‘Infinite Arms’ is the group’s third album and has been praised and blamed as “their strongest album yet” and “the biggest disappointment of 2010”. Ben Bridwell, the group’s chief writer and lead vocalist has been quoted as saying “in many ways, this is the first Band of Horses record”.
After heavy rotation of this album in the past few weeks, I am strongly taken with the execution of their stated influences – Grand Funk Railroad, Chicago Transit Authority, and The Traveling Wilburys – as well as the unspoken but obvious (to these ears anyway) mentors – the guitar sounds of the Allman Brothers and Neil Young’s early albums, as well as the lush harmonies of The Beach Boys. The album cuts “Factory”, “Older”, “On My Way Back Home” and “North West Apartment” are the highlights, and “Laredo” is a great radio pick-me-up. Those five tunes alone would make for an outstanding EP.
Where Band of Horses falls seriously short is in the lyric writing. Many of the tunes on this album as about love, loss, and nostalgia, and frankly they are sung so sweetly by Bridwell that it’s tempting to overlook the banality of the words. However, there’s so little sense of irony, detachment, or use of metaphor here that it detracts from the ethereal musicality of the performances. A few examples of this are “Oh my love, is that you on the telephone?” and “I thought about you in the candy bar”. Bridwell almost manages to make this sound like lovely stuff, even though deep sincerity mated to a juvenile lyric is often one of pop music’s least attractive qualities.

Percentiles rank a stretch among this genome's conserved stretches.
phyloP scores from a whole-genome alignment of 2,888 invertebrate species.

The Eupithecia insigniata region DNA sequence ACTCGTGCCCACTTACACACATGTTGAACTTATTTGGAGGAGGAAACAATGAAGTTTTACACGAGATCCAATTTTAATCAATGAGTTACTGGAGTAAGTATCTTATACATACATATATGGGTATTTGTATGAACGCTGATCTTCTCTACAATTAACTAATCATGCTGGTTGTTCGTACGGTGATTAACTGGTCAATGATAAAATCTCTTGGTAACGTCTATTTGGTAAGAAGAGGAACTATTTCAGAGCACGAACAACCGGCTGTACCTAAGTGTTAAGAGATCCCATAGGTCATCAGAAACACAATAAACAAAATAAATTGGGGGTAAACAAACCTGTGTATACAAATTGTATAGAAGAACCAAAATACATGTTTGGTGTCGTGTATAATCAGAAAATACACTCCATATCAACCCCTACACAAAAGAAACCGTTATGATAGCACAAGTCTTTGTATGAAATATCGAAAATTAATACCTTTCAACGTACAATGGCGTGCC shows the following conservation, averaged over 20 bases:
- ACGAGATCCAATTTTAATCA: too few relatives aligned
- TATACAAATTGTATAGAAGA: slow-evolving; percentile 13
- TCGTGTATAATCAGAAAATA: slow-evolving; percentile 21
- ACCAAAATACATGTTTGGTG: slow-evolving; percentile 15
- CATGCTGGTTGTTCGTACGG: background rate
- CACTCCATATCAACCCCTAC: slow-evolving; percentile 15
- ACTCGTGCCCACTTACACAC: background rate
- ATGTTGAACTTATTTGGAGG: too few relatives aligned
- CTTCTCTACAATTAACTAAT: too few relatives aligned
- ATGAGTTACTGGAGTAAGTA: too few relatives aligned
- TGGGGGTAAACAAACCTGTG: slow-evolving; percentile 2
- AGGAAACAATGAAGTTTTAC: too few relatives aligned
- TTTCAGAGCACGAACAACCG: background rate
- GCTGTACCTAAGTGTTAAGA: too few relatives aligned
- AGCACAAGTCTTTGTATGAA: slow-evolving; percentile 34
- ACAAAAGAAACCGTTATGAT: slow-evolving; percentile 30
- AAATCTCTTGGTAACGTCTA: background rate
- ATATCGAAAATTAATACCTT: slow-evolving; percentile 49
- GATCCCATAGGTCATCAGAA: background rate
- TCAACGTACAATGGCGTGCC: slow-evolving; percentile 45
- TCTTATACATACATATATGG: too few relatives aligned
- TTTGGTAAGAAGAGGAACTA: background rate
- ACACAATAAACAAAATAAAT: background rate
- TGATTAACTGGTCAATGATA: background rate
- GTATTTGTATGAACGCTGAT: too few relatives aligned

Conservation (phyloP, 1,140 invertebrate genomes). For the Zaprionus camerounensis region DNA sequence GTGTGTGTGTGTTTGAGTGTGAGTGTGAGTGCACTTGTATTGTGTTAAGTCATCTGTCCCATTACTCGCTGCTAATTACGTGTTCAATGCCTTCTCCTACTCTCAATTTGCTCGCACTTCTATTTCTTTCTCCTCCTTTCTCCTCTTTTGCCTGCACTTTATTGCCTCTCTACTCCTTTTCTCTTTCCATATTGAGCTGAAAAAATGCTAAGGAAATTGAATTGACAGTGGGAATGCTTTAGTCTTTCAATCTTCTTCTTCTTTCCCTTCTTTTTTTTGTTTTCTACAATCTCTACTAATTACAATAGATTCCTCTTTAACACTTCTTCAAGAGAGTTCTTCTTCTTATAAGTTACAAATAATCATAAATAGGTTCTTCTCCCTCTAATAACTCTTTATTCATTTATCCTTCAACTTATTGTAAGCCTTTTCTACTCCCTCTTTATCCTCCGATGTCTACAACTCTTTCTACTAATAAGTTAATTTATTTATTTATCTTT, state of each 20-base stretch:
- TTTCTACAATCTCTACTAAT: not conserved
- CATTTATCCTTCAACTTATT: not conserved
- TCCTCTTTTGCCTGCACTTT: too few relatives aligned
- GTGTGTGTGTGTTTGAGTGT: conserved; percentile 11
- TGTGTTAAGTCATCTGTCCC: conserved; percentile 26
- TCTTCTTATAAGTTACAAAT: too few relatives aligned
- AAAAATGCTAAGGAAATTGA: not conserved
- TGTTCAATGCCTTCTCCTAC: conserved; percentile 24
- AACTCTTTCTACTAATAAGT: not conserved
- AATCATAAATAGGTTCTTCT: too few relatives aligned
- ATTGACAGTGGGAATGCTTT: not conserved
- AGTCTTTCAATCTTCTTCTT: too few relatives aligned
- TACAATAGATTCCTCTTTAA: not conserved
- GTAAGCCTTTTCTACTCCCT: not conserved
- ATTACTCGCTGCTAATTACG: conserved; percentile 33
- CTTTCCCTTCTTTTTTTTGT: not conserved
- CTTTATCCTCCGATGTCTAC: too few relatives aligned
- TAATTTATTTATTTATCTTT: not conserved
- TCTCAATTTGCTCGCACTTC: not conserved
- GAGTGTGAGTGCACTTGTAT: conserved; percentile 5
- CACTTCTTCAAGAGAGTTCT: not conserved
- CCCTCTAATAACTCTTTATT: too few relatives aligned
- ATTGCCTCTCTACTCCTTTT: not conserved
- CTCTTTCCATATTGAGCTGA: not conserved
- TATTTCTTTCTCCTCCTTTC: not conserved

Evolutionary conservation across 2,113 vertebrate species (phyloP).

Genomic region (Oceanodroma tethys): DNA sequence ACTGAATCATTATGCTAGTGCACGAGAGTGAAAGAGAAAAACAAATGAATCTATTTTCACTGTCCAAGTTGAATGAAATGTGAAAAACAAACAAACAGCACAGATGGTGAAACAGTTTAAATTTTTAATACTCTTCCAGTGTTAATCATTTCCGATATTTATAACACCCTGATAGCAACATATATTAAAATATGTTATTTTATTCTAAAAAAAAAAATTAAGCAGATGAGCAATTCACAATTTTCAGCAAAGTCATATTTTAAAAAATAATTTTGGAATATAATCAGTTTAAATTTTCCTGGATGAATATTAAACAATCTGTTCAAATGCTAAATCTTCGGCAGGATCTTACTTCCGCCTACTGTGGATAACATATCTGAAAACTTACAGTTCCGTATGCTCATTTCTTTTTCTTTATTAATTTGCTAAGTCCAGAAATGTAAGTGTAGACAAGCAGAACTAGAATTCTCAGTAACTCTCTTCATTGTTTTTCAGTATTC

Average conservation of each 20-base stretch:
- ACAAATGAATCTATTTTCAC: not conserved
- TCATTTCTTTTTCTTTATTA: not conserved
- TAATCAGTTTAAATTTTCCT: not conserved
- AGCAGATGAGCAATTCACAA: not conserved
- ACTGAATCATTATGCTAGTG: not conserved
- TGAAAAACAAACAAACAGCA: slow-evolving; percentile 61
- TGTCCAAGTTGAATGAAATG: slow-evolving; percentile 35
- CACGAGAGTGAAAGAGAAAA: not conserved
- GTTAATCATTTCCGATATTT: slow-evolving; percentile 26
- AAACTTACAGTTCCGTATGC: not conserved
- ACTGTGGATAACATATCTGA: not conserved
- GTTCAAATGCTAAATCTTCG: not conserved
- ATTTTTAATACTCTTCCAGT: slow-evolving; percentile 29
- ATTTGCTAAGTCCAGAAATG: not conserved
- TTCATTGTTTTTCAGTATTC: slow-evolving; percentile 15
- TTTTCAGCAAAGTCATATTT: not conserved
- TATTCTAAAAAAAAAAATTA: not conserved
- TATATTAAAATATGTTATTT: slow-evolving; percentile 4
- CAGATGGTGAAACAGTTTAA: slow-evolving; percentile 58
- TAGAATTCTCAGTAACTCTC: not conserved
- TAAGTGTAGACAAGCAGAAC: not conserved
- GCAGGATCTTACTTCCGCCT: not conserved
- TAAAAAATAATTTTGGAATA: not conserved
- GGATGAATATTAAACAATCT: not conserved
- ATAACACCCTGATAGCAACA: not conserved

The lyric considerations aside, this album is still a contender for one of the best of 2010. The tunes stick with you, and musically the album is a whole that exceeds the sum of its parts. This is a flawed but compelling work from the major talent of Ben Bridwell, and I look forward to further records from a guy who has obvious staying power. His own comment on regarding the album as a beginning is a welcome sign of new directions to come in the years ahead.
Being a fan of album cover art, I have to mention the wonderful interior photos accompanying this record – they are far superior to the uninspired starry mountain shot adorning the cover.
Brian Miller is the Publisher and co-Editor of Vivascene. A former record store owner and business writer, his interests range from vinyl records and high-end audio to design, photography, and succinct writing. Email: email@example.com